Surface-mount components can move after reflow if there are sudden vibrations on the conveyor because each molten solder ball has not yet solidified. To minimize this problem, manufacturers use the 62Sn36Pb2Ag alloy, which has a melting range, instead of the eutectic 63Sn37Pb.




Popcorning can occur in PBGAs if moisture gets absorbed between the package over-molding and the substrate. Since plastic has a low moisture absorption rate, the damp air expands rapidly on reflow and can cause a sharp crack.

Manufacturers can avoid this by heating the components in nitrogen/dry air atmospheres or designing packages with thermal vias below the die.


Popcorn BGA

Popcorn BGA


Voids in the Solder Joint


Moisture, shrinkage during solidification, and flux volatilization can create voids in the solder joint. However, these voids are not all that bad. Those with small gaps up to 16% of the pad area are more reliable than the void-less. You should only avoid large ones that exceed 40% of the pad size.


Thermal Fatigue


Differences in thermal expansion between the board and package can result in thermal fatigue, which can cause the joints to crack. The issue is common in CBGAs because such packages have the most considerable CTE material mismatch.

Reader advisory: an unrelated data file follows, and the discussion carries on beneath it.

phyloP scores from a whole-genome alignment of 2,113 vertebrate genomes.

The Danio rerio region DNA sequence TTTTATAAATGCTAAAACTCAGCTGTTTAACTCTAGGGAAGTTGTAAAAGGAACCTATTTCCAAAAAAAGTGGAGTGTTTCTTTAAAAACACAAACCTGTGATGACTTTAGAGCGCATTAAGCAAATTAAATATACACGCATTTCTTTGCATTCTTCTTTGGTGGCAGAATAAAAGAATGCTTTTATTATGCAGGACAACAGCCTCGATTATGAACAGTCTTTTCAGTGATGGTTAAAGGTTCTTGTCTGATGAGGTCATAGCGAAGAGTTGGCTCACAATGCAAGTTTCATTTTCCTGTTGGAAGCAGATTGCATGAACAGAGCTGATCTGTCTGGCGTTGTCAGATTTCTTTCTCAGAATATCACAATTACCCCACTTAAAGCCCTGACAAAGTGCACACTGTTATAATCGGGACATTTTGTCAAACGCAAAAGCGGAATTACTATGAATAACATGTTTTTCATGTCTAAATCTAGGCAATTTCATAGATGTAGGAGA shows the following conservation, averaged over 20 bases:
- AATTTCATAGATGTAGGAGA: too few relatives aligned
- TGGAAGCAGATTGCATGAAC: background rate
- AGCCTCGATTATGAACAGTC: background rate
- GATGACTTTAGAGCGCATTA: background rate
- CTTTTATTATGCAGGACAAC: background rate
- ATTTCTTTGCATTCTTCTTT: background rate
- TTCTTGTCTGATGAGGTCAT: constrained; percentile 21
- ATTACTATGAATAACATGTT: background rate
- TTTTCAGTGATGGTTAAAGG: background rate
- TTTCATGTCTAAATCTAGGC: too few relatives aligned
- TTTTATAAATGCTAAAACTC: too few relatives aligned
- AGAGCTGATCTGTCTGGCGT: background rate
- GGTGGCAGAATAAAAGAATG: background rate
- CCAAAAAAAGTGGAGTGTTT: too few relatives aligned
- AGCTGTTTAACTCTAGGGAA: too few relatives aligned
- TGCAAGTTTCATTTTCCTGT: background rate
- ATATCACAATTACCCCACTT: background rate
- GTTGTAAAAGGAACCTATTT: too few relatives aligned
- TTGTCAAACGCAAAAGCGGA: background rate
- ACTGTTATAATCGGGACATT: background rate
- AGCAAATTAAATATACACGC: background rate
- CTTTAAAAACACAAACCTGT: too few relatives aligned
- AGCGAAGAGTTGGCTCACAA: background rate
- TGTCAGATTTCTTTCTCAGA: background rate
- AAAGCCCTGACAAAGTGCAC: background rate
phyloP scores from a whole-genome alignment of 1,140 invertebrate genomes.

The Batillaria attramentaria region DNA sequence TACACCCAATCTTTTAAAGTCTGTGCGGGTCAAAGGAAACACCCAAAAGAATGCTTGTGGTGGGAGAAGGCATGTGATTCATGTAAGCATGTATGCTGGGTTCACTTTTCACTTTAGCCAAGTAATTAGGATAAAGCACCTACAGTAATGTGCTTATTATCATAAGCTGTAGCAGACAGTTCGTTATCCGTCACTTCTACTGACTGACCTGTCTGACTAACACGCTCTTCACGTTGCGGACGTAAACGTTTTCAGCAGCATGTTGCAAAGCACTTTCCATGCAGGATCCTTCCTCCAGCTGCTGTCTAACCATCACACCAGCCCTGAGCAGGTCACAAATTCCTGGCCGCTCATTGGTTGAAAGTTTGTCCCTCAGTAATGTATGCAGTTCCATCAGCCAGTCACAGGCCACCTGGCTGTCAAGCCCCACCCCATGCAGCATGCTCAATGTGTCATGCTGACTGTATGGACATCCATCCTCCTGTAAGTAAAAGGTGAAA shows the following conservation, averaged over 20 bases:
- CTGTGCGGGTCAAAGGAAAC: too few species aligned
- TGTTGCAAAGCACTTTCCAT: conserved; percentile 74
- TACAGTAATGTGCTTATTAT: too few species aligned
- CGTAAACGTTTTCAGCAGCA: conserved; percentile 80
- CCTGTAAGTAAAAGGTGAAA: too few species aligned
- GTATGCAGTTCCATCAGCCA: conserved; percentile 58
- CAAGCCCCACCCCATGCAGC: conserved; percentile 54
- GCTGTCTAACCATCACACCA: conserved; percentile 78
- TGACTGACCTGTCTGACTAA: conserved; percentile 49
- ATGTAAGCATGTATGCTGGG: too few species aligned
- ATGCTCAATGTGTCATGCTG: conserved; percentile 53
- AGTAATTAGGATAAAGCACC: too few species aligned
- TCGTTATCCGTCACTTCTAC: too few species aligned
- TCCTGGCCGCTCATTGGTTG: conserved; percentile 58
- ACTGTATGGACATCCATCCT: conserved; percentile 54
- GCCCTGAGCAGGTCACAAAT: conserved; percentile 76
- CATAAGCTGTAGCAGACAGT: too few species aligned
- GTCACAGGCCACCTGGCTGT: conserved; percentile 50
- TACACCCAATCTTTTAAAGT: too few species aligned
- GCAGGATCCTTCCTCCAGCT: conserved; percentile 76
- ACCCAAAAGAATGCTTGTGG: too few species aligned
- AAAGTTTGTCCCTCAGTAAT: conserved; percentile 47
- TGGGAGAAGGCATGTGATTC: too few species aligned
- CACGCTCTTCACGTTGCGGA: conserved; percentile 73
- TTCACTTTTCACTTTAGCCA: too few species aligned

Is Your Contract Manufacturer Experienced With BGAs


Outsourcing your BGA manufacturing can help you save time and money, but you need to pick a manufacturer with the following qualities:

  • High production efficiencies
  • Controlled and consistent quality
  • Engineering expertise
  • Low costs

We are experienced BGA manufacturers and assemble these components using the best materials and designs to avoid failure modes and reliability concerns.




As you can see, BGAs are highly efficient and dense surface-mount packages that are perfect for carrying chips and integrated circuits. Contact us for more details if you need to partner with an experienced manufacturer to make them for your project.



Special Offer: Get $100 off your order!

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Please email [email protected] for details.